Boeing has announced that the Dreamliner 787 will not fly until the second quarter of next year, and that the first of the ‘plastic fantastics’ will not be delivered to All Nippon Airways until sometime in the first quarter of 2010.

But on 26 September Boeing said the prototype of the medium sized twin engined jet would fly before the end of this year ‘most likely’ and firmly committed in a joint statement with the Japanese carrier that it would receive its first Dreamliner in August of next year. Or as little as five weeks after it now expects to begin test and certification flights.

This is about as clear an indication as any that Boeing has lost the plot, and cannot be trusted to tell the time never mind give airlines that have ordered tens of billions of dollars worth of this aircraft any reliable information.

The most authoritative information so far provided about the Dreamliner comes from an internal Airbus assessment leaked by Flightblogger, Jon Ostrower, on 4 December. Boeing has not yet explained why its customers, shareholders and employees should have to get factual information about this project from a dossier compiled by its major competitor by talking to insiders in the large and apparently dysfunctional design and supply chain of Dreamliner risk sharing partners in Japan, China, Italy and France and even the US.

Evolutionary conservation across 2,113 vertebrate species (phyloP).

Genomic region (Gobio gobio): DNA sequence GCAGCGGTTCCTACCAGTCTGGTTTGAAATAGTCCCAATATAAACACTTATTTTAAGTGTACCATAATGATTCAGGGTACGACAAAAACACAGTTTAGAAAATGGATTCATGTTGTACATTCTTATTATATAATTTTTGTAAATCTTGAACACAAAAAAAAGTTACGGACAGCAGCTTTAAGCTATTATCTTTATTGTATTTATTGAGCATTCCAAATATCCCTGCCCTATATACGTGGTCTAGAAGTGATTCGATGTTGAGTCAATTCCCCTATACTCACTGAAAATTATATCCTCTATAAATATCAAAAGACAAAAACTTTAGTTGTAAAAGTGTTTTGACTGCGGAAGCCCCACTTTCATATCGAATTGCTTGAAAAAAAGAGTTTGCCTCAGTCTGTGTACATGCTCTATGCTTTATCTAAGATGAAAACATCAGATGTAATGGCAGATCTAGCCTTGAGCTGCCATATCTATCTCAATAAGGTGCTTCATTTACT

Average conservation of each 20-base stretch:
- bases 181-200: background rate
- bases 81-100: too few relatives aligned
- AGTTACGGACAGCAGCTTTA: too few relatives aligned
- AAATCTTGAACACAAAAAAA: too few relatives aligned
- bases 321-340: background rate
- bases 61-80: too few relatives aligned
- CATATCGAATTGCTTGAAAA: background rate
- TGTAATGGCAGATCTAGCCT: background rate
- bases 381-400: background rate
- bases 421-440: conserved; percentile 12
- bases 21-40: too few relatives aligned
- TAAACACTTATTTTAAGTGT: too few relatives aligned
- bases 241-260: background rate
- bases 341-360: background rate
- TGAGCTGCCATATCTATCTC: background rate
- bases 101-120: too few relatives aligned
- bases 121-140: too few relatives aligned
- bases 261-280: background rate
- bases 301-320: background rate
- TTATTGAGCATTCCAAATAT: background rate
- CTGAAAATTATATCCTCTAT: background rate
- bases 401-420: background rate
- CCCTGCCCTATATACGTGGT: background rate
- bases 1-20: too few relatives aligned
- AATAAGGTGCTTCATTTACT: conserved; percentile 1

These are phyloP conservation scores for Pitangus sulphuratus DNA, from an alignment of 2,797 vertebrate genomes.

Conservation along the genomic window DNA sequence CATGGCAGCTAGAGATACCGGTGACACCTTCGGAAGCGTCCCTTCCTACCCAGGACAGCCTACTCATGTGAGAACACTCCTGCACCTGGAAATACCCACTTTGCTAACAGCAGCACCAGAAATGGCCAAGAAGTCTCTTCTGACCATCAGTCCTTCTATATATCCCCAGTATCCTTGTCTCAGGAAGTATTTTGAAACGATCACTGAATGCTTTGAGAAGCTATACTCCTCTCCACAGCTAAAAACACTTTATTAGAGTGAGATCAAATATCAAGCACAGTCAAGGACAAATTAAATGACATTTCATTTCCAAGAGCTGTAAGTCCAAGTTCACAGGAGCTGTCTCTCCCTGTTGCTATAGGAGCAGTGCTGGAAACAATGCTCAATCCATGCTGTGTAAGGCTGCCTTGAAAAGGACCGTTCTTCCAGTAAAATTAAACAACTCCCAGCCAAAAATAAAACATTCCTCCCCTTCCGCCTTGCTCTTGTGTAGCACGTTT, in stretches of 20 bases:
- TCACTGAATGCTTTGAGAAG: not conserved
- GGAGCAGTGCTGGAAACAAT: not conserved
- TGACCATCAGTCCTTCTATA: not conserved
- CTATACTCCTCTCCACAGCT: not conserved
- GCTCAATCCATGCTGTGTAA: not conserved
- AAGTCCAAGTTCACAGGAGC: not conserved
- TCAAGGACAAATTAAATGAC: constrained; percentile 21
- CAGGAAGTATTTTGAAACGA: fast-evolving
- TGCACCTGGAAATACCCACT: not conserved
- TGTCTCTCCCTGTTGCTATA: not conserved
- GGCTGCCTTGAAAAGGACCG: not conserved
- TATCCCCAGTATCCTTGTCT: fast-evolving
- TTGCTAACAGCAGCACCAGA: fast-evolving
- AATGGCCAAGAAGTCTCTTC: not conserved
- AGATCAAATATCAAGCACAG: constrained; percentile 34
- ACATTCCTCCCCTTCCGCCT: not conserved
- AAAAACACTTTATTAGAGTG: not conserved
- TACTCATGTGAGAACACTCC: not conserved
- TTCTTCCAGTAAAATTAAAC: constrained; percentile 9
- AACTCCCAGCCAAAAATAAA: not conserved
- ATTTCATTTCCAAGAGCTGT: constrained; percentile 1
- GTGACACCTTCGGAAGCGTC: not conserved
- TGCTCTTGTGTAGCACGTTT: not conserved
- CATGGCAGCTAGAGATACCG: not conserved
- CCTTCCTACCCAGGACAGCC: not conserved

There are other alarming aspects of the latest delay announcement from Boeing. One is that it took tough questioning and a magnifying glass for analysts in the US to establish that the supposed major reason for the delays, a two month machinists strike in Seattle was a very small part of delays caused by design revisions and rectifications and Boeing’s inability after decades of practice to fit the right type of rivets into their intended holes.

The other issue is that Boeing appears to leaving as little as nine months between intended first flight and first delivery for a revolutionary design. The original bright eyed and apparently totally fictitious certification program involved six test aircraft and a six month flight program. Nine months is not credible either.

These delays have remorselessly screwed into the ground the original Qantas plan for its order of 65 Dreamliner plus up to another 50 on option or subject to purchase rights. It is really obvious that many of the oldest jets in the mechanically challenged Qantas fleet that have been an element in the airline’s operational and labor relations problems this year were to have been replaced around about now and into 2009 by new low maintenance 787s. How does 2011, or maybe 2012 sound?

Given the calibre of disclosure and actual performance by Boeing, there is reason for grave alarm about the future of this jet, with Qantas, or anyone.

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